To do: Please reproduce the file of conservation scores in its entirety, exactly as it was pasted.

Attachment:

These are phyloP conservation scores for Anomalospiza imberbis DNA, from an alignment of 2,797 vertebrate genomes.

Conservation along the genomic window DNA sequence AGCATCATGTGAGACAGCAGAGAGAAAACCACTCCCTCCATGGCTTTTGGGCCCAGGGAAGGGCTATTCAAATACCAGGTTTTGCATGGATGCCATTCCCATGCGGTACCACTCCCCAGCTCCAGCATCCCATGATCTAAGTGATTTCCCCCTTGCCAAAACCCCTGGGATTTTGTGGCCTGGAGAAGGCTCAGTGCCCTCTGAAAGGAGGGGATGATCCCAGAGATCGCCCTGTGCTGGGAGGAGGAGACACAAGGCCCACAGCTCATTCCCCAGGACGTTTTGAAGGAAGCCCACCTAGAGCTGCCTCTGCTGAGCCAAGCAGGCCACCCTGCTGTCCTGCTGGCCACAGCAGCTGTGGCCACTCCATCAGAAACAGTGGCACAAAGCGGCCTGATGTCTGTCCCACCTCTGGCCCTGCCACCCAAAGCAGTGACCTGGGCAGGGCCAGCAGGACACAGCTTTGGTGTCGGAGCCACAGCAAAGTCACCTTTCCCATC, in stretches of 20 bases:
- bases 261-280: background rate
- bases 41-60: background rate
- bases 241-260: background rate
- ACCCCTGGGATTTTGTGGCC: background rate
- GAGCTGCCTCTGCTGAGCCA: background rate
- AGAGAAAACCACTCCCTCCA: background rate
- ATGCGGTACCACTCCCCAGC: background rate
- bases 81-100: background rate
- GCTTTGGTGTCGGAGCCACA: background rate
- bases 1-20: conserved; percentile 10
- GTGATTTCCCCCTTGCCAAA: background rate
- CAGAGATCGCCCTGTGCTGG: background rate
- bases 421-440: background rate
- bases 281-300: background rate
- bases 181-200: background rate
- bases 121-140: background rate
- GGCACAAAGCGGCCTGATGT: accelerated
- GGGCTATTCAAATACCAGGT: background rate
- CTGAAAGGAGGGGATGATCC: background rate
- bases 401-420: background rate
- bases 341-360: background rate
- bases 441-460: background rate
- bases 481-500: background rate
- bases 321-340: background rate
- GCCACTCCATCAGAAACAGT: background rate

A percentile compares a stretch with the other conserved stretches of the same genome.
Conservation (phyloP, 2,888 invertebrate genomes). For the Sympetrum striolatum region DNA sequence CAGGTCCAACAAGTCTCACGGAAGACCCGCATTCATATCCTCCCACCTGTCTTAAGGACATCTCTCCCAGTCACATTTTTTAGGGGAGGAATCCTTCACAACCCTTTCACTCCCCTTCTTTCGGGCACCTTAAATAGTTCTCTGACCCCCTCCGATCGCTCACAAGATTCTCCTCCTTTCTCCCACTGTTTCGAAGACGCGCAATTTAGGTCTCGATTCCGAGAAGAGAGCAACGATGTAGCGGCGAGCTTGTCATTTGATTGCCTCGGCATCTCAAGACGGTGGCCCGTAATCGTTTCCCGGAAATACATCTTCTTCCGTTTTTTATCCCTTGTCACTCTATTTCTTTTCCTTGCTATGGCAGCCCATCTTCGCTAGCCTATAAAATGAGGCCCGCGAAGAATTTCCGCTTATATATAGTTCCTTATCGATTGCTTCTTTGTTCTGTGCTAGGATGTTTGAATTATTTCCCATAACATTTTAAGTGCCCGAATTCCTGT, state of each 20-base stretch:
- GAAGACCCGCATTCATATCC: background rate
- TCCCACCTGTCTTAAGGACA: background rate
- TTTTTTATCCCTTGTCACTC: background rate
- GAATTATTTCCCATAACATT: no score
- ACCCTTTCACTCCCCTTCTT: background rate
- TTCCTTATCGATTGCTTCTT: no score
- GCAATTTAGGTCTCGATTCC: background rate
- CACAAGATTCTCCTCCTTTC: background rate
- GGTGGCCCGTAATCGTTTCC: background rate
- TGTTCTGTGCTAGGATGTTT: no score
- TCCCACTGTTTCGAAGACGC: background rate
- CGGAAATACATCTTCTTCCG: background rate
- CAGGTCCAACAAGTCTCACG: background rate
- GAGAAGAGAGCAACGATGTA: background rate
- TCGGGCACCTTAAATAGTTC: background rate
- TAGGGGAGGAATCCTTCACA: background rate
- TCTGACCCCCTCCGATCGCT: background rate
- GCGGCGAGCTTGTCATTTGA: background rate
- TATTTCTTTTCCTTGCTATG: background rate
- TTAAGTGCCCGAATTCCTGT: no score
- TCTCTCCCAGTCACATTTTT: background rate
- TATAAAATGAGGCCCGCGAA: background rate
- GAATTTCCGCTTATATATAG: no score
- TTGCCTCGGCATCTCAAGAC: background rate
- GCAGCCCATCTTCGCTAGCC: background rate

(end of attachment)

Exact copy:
These are phyloP conservation scores for Anomalospiza imberbis DNA, from an alignment of 2,797 vertebrate genomes.

Conservation along the genomic window DNA sequence AGCATCATGTGAGACAGCAGAGAGAAAACCACTCCCTCCATGGCTTTTGGGCCCAGGGAAGGGCTATTCAAATACCAGGTTTTGCATGGATGCCATTCCCATGCGGTACCACTCCCCAGCTCCAGCATCCCATGATCTAAGTGATTTCCCCCTTGCCAAAACCCCTGGGATTTTGTGGCCTGGAGAAGGCTCAGTGCCCTCTGAAAGGAGGGGATGATCCCAGAGATCGCCCTGTGCTGGGAGGAGGAGACACAAGGCCCACAGCTCATTCCCCAGGACGTTTTGAAGGAAGCCCACCTAGAGCTGCCTCTGCTGAGCCAAGCAGGCCACCCTGCTGTCCTGCTGGCCACAGCAGCTGTGGCCACTCCATCAGAAACAGTGGCACAAAGCGGCCTGATGTCTGTCCCACCTCTGGCCCTGCCACCCAAAGCAGTGACCTGGGCAGGGCCAGCAGGACACAGCTTTGGTGTCGGAGCCACAGCAAAGTCACCTTTCCCATC, in stretches of 20 bases:
- bases 261-280: background rate
- bases 41-60: background rate
- bases 241-260: background rate
- ACCCCTGGGATTTTGTGGCC: background rate
- GAGCTGCCTCTGCTGAGCCA: background rate
- AGAGAAAACCACTCCCTCCA: background rate
- ATGCGGTACCACTCCCCAGC: background rate
- bases 81-100: background rate
- GCTTTGGTGTCGGAGCCACA: background rate
- bases 1-20: conserved; percentile 10
- GTGATTTCCCCCTTGCCAAA: background rate
- CAGAGATCGCCCTGTGCTGG: background rate
- bases 421-440: background rate
- bases 281-300: background rate
- bases 181-200: background rate
- bases 121-140: background rate
- GGCACAAAGCGGCCTGATGT: accelerated
- GGGCTATTCAAATACCAGGT: background rate
- CTGAAAGGAGGGGATGATCC: background rate
- bases 401-420: background rate
- bases 341-360: background rate
- bases 441-460: background rate
- bases 481-500: background rate
- bases 321-340: background rate
- GCCACTCCATCAGAAACAGT: background rate

A percentile compares a stretch with the other conserved stretches of the same genome.
Conservation (phyloP, 2,888 invertebrate genomes). For the Sympetrum striolatum region DNA sequence CAGGTCCAACAAGTCTCACGGAAGACCCGCATTCATATCCTCCCACCTGTCTTAAGGACATCTCTCCCAGTCACATTTTTTAGGGGAGGAATCCTTCACAACCCTTTCACTCCCCTTCTTTCGGGCACCTTAAATAGTTCTCTGACCCCCTCCGATCGCTCACAAGATTCTCCTCCTTTCTCCCACTGTTTCGAAGACGCGCAATTTAGGTCTCGATTCCGAGAAGAGAGCAACGATGTAGCGGCGAGCTTGTCATTTGATTGCCTCGGCATCTCAAGACGGTGGCCCGTAATCGTTTCCCGGAAATACATCTTCTTCCGTTTTTTATCCCTTGTCACTCTATTTCTTTTCCTTGCTATGGCAGCCCATCTTCGCTAGCCTATAAAATGAGGCCCGCGAAGAATTTCCGCTTATATATAGTTCCTTATCGATTGCTTCTTTGTTCTGTGCTAGGATGTTTGAATTATTTCCCATAACATTTTAAGTGCCCGAATTCCTGT, state of each 20-base stretch:
- GAAGACCCGCATTCATATCC: background rate
- TCCCACCTGTCTTAAGGACA: background rate
- TTTTTTATCCCTTGTCACTC: background rate
- GAATTATTTCCCATAACATT: no score
- ACCCTTTCACTCCCCTTCTT: background rate
- TTCCTTATCGATTGCTTCTT: no score
- GCAATTTAGGTCTCGATTCC: background rate
- CACAAGATTCTCCTCCTTTC: background rate
- GGTGGCCCGTAATCGTTTCC: background rate
- TGTTCTGTGCTAGGATGTTT: no score
- TCCCACTGTTTCGAAGACGC: background rate
- CGGAAATACATCTTCTTCCG: background rate
- CAGGTCCAACAAGTCTCACG: background rate
- GAGAAGAGAGCAACGATGTA: background rate
- TCGGGCACCTTAAATAGTTC: background rate
- TAGGGGAGGAATCCTTCACA: background rate
- TCTGACCCCCTCCGATCGCT: background rate
- GCGGCGAGCTTGTCATTTGA: background rate
- TATTTCTTTTCCTTGCTATG: background rate
- TTAAGTGCCCGAATTCCTGT: no score
- TCTCTCCCAGTCACATTTTT: background rate
- TATAAAATGAGGCCCGCGAA: background rate
- GAATTTCCGCTTATATATAG: no score
- TTGCCTCGGCATCTCAAGAC: background rate
- GCAGCCCATCTTCGCTAGCC: background rate